West Africa has one of the highest infant mortality rates in the world*
*25 babies per 1,000 live births die in their first month of life. This is ten times the infant mortality rates of high income countries.
We hope to bring this rate down by teaching the Neonatal Care Course to local midwives, nurses and doctors and by training local instructors to continue this work in the future.
The Newborn Care Course was put together by two UK charities, the Advanced Life Support Group and MCAI (Maternal and Childhealth Advocacy International) and then further honed by the instructors with input from learners’ feedback.
Material covered is extensive:
- newborn life support
- skin-to-skin mother care
- recognition of the sick baby
- feeding the premature baby
- managing the dying baby
- use of the oxygen concentrator
- homemade bubble CPAP (Continuous Positive Airway Pressure) for respiratory support of premature and sick babies (short prongs are positioned in the baby’s nose, and air or oxygen is blown in at a constant pressure. The baby does all of his/her own breathing, but the pressure provided by the oxygen tubing in a bottle of mineral water helps keep the lungs open in between breaths).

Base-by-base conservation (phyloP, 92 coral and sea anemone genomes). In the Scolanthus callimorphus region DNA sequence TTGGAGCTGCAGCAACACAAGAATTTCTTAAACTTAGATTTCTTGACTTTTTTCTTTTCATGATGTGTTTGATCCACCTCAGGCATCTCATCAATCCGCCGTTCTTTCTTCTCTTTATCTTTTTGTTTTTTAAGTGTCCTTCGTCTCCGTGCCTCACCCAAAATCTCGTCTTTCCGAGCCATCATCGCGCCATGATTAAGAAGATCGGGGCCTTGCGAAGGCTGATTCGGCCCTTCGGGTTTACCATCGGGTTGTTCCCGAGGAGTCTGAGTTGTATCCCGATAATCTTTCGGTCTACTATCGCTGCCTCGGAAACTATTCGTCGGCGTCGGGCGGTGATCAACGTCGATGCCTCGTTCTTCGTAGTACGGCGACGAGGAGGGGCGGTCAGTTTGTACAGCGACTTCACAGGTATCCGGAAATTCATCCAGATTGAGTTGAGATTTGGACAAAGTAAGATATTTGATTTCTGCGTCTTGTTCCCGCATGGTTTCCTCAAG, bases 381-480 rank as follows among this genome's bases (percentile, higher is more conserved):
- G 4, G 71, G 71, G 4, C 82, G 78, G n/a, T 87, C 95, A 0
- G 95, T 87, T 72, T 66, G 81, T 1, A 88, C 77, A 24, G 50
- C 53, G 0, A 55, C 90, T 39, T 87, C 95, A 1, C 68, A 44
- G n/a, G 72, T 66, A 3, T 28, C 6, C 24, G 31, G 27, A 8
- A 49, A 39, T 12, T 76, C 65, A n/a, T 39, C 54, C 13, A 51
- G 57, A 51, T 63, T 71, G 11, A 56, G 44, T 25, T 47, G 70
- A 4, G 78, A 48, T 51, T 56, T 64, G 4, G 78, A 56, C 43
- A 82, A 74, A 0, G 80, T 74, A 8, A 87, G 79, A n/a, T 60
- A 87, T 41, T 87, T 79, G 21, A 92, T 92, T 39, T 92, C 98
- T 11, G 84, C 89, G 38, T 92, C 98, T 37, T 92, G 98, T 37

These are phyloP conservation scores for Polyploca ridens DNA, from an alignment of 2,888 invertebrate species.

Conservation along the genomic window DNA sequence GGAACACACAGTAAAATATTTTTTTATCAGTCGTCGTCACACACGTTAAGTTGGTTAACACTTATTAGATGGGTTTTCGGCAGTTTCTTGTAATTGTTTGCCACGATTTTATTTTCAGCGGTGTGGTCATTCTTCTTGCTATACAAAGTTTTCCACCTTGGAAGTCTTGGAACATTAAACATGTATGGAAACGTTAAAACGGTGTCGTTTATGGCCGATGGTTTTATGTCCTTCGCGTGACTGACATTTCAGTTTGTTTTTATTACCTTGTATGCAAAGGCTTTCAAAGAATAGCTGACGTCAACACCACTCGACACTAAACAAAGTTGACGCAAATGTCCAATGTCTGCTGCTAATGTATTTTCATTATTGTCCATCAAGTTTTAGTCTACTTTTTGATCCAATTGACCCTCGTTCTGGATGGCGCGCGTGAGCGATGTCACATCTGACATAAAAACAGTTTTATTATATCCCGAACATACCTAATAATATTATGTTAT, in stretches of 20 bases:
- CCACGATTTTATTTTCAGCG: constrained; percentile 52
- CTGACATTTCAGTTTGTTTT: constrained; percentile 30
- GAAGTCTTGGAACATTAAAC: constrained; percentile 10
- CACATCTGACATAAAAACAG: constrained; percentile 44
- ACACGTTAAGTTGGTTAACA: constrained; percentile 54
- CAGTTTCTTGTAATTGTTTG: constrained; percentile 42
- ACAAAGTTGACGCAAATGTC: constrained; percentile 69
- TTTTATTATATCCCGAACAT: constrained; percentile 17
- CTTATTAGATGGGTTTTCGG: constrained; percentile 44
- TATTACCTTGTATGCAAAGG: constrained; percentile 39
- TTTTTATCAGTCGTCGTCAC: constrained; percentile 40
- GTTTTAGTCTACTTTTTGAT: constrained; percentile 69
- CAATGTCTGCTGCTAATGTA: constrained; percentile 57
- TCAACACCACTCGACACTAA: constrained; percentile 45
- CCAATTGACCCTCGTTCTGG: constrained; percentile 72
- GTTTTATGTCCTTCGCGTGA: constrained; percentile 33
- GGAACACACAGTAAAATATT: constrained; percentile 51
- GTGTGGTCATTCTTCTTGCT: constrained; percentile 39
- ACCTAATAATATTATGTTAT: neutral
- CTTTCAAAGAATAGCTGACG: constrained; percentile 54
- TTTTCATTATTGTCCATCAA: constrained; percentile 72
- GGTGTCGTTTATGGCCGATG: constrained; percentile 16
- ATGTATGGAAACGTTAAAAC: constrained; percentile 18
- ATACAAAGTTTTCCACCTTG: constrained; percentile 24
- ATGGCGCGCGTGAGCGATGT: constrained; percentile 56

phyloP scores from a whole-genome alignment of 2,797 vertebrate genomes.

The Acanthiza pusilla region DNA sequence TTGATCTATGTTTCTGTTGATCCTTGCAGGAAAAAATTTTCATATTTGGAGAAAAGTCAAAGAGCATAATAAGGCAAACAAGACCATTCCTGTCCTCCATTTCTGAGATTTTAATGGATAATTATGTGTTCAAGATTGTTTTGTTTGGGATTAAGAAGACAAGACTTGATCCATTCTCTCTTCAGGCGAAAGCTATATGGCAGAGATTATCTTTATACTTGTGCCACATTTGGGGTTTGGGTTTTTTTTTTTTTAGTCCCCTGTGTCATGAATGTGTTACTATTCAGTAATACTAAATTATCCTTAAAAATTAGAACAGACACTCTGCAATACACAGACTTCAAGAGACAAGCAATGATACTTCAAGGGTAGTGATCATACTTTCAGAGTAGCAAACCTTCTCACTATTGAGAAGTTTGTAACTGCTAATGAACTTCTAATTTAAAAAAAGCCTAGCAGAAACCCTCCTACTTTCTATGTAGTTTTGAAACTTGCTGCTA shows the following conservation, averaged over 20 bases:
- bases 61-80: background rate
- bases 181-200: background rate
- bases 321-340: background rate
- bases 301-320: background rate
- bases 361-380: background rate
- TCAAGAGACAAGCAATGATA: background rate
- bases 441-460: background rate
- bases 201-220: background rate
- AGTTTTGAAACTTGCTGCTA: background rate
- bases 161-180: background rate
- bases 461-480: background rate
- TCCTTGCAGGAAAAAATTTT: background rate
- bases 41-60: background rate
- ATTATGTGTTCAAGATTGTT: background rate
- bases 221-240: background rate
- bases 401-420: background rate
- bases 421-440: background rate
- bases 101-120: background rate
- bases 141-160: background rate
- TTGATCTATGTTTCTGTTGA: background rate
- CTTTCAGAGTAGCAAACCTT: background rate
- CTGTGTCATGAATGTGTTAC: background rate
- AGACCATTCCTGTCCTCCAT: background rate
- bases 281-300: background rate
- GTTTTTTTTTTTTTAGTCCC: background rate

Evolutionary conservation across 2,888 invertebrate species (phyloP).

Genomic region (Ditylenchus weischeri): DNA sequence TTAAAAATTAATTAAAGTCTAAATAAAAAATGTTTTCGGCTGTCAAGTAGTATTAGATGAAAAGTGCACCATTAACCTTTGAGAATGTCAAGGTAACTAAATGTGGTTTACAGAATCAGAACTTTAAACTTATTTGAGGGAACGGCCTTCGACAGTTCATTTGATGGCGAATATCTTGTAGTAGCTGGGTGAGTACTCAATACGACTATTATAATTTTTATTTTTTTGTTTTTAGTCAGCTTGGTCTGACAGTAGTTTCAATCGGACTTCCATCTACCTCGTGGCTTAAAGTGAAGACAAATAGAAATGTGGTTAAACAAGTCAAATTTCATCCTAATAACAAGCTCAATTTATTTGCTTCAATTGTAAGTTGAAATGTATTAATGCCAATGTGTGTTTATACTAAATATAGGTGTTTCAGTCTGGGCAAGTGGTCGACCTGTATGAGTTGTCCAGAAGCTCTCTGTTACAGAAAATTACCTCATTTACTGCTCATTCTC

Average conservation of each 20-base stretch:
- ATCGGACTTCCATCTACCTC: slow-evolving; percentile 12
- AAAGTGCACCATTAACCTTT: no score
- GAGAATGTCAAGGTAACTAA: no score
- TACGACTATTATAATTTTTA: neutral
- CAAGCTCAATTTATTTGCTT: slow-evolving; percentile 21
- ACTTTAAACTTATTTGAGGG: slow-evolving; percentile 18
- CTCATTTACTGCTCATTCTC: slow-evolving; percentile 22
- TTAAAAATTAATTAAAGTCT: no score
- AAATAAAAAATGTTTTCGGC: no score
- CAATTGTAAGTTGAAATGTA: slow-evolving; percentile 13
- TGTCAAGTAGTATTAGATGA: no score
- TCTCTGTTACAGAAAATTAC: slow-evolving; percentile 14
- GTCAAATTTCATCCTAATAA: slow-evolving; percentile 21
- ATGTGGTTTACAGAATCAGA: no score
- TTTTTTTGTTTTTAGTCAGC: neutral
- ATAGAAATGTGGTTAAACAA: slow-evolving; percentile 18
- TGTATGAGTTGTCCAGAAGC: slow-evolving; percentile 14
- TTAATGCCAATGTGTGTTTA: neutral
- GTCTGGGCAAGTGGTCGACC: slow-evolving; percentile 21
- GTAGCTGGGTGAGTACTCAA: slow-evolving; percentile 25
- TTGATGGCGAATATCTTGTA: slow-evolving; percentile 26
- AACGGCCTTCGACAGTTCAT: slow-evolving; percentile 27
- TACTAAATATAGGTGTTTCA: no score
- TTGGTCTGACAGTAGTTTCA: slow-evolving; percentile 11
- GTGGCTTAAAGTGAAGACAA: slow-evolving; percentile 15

- handwashing and infection control
Teaching methods include:
- small group workshops
- low fidelity simulation scenarios
- skills stations
The learners are used to lectures and also speak up freely in small group workshops, giving us as instructors an invaluable glimpse into their working lives. Scenario teaching and the skills stations are new to them as teaching methods, and were a little intimidating to some initially.
One candidate wrote I panic a little because was under supervision. People were around me to see my errors.
However, they learnt to help each other and feedback from the courses has shown that the learners now feel more confident in their knowledge of newborn care.
To date, around 200 midwives and nurses from a variety of different hospital and community settings, some government and some faith based, have completed the formal Neonatal Care Course in Cameroon and around 70 in Liberia. In addition we have been able to give some impromptu training to 70 nursing and midwifery students and also to medical students.
The courses are taught in English in the North West and South West regions of Cameroon (which are Anglophone) and currently in the capital, Yaounde, because of sociopolitical unrest in the country. Some of the candidates In Cameroon have been French speakers and have been helped by one of our instructors who can also teach in French.